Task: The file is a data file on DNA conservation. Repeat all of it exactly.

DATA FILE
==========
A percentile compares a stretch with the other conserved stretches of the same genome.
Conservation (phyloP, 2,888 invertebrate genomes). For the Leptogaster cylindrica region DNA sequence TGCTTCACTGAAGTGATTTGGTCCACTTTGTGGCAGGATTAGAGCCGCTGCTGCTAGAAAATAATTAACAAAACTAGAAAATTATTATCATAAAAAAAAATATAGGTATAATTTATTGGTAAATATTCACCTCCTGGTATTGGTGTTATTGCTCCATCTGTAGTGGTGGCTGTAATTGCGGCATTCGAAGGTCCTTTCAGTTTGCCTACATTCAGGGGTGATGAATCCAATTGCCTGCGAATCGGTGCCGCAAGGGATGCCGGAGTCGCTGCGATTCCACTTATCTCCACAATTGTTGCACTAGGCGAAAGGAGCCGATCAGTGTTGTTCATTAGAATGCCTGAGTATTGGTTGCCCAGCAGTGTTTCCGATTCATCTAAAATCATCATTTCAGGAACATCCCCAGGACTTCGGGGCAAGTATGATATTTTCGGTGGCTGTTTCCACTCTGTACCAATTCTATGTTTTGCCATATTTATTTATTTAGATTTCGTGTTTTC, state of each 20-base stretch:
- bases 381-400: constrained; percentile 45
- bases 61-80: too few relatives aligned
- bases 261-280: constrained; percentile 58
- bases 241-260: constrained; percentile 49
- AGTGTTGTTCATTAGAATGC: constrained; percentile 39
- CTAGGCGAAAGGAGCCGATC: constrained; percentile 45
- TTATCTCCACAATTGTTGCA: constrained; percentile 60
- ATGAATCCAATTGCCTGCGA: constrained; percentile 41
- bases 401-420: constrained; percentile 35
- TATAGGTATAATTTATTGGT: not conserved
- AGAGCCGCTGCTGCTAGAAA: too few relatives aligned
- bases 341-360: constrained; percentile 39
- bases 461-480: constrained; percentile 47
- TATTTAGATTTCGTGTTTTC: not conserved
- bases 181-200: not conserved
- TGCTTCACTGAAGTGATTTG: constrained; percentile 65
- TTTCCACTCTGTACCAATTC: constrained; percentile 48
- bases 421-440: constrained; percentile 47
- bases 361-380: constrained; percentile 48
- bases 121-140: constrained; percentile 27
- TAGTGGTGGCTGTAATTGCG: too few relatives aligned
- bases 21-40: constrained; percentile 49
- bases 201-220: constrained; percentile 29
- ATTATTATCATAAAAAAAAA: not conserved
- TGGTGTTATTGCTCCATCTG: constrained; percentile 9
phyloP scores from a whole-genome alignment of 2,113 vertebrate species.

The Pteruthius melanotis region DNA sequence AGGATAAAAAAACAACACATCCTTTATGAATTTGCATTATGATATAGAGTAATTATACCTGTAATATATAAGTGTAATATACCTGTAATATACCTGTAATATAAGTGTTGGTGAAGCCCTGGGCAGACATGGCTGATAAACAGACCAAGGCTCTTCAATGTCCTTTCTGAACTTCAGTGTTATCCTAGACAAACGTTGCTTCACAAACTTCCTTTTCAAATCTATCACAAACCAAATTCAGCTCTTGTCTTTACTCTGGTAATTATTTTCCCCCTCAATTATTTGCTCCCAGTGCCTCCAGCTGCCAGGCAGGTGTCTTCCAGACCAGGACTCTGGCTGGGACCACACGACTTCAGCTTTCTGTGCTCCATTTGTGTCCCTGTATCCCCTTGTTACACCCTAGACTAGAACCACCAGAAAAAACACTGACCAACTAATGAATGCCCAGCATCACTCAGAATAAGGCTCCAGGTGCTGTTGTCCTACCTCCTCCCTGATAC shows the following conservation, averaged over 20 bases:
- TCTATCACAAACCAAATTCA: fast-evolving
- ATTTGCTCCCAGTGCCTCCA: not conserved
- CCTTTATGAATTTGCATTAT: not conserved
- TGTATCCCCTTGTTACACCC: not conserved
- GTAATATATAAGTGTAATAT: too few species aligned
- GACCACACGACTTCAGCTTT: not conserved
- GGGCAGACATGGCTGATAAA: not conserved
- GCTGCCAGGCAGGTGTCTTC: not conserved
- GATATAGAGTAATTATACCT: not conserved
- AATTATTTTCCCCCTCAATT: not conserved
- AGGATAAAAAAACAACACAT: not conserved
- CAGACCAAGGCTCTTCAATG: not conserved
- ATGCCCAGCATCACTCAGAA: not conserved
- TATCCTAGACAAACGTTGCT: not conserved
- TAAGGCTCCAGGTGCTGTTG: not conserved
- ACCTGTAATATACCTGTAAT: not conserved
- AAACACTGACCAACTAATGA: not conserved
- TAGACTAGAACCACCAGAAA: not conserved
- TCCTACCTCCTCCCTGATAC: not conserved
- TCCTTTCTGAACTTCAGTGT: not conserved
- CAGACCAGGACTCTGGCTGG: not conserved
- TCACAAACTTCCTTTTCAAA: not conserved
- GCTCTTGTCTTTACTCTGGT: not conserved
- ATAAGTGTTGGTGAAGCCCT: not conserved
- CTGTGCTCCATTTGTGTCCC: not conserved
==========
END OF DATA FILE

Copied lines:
A percentile compares a stretch with the other conserved stretches of the same genome.
Conservation (phyloP, 2,888 invertebrate genomes). For the Leptogaster cylindrica region DNA sequence TGCTTCACTGAAGTGATTTGGTCCACTTTGTGGCAGGATTAGAGCCGCTGCTGCTAGAAAATAATTAACAAAACTAGAAAATTATTATCATAAAAAAAAATATAGGTATAATTTATTGGTAAATATTCACCTCCTGGTATTGGTGTTATTGCTCCATCTGTAGTGGTGGCTGTAATTGCGGCATTCGAAGGTCCTTTCAGTTTGCCTACATTCAGGGGTGATGAATCCAATTGCCTGCGAATCGGTGCCGCAAGGGATGCCGGAGTCGCTGCGATTCCACTTATCTCCACAATTGTTGCACTAGGCGAAAGGAGCCGATCAGTGTTGTTCATTAGAATGCCTGAGTATTGGTTGCCCAGCAGTGTTTCCGATTCATCTAAAATCATCATTTCAGGAACATCCCCAGGACTTCGGGGCAAGTATGATATTTTCGGTGGCTGTTTCCACTCTGTACCAATTCTATGTTTTGCCATATTTATTTATTTAGATTTCGTGTTTTC, state of each 20-base stretch:
- bases 381-400: constrained; percentile 45
- bases 61-80: too few relatives aligned
- bases 261-280: constrained; percentile 58
- bases 241-260: constrained; percentile 49
- AGTGTTGTTCATTAGAATGC: constrained; percentile 39
- CTAGGCGAAAGGAGCCGATC: constrained; percentile 45
- TTATCTCCACAATTGTTGCA: constrained; percentile 60
- ATGAATCCAATTGCCTGCGA: constrained; percentile 41
- bases 401-420: constrained; percentile 35
- TATAGGTATAATTTATTGGT: not conserved
- AGAGCCGCTGCTGCTAGAAA: too few relatives aligned
- bases 341-360: constrained; percentile 39
- bases 461-480: constrained; percentile 47
- TATTTAGATTTCGTGTTTTC: not conserved
- bases 181-200: not conserved
- TGCTTCACTGAAGTGATTTG: constrained; percentile 65
- TTTCCACTCTGTACCAATTC: constrained; percentile 48
- bases 421-440: constrained; percentile 47
- bases 361-380: constrained; percentile 48
- bases 121-140: constrained; percentile 27
- TAGTGGTGGCTGTAATTGCG: too few relatives aligned
- bases 21-40: constrained; percentile 49
- bases 201-220: constrained; percentile 29
- ATTATTATCATAAAAAAAAA: not conserved
- TGGTGTTATTGCTCCATCTG: constrained; percentile 9
phyloP scores from a whole-genome alignment of 2,113 vertebrate species.

The Pteruthius melanotis region DNA sequence AGGATAAAAAAACAACACATCCTTTATGAATTTGCATTATGATATAGAGTAATTATACCTGTAATATATAAGTGTAATATACCTGTAATATACCTGTAATATAAGTGTTGGTGAAGCCCTGGGCAGACATGGCTGATAAACAGACCAAGGCTCTTCAATGTCCTTTCTGAACTTCAGTGTTATCCTAGACAAACGTTGCTTCACAAACTTCCTTTTCAAATCTATCACAAACCAAATTCAGCTCTTGTCTTTACTCTGGTAATTATTTTCCCCCTCAATTATTTGCTCCCAGTGCCTCCAGCTGCCAGGCAGGTGTCTTCCAGACCAGGACTCTGGCTGGGACCACACGACTTCAGCTTTCTGTGCTCCATTTGTGTCCCTGTATCCCCTTGTTACACCCTAGACTAGAACCACCAGAAAAAACACTGACCAACTAATGAATGCCCAGCATCACTCAGAATAAGGCTCCAGGTGCTGTTGTCCTACCTCCTCCCTGATAC shows the following conservation, averaged over 20 bases:
- TCTATCACAAACCAAATTCA: fast-evolving
- ATTTGCTCCCAGTGCCTCCA: not conserved
- CCTTTATGAATTTGCATTAT: not conserved
- TGTATCCCCTTGTTACACCC: not conserved
- GTAATATATAAGTGTAATAT: too few species aligned
- GACCACACGACTTCAGCTTT: not conserved
- GGGCAGACATGGCTGATAAA: not conserved
- GCTGCCAGGCAGGTGTCTTC: not conserved
- GATATAGAGTAATTATACCT: not conserved
- AATTATTTTCCCCCTCAATT: not conserved
- AGGATAAAAAAACAACACAT: not conserved
- CAGACCAAGGCTCTTCAATG: not conserved
- ATGCCCAGCATCACTCAGAA: not conserved
- TATCCTAGACAAACGTTGCT: not conserved
- TAAGGCTCCAGGTGCTGTTG: not conserved
- ACCTGTAATATACCTGTAAT: not conserved
- AAACACTGACCAACTAATGA: not conserved
- TAGACTAGAACCACCAGAAA: not conserved
- TCCTACCTCCTCCCTGATAC: not conserved
- TCCTTTCTGAACTTCAGTGT: not conserved
- CAGACCAGGACTCTGGCTGG: not conserved
- TCACAAACTTCCTTTTCAAA: not conserved
- GCTCTTGTCTTTACTCTGGT: not conserved
- ATAAGTGTTGGTGAAGCCCT: not conserved
- CTGTGCTCCATTTGTGTCCC: not conserved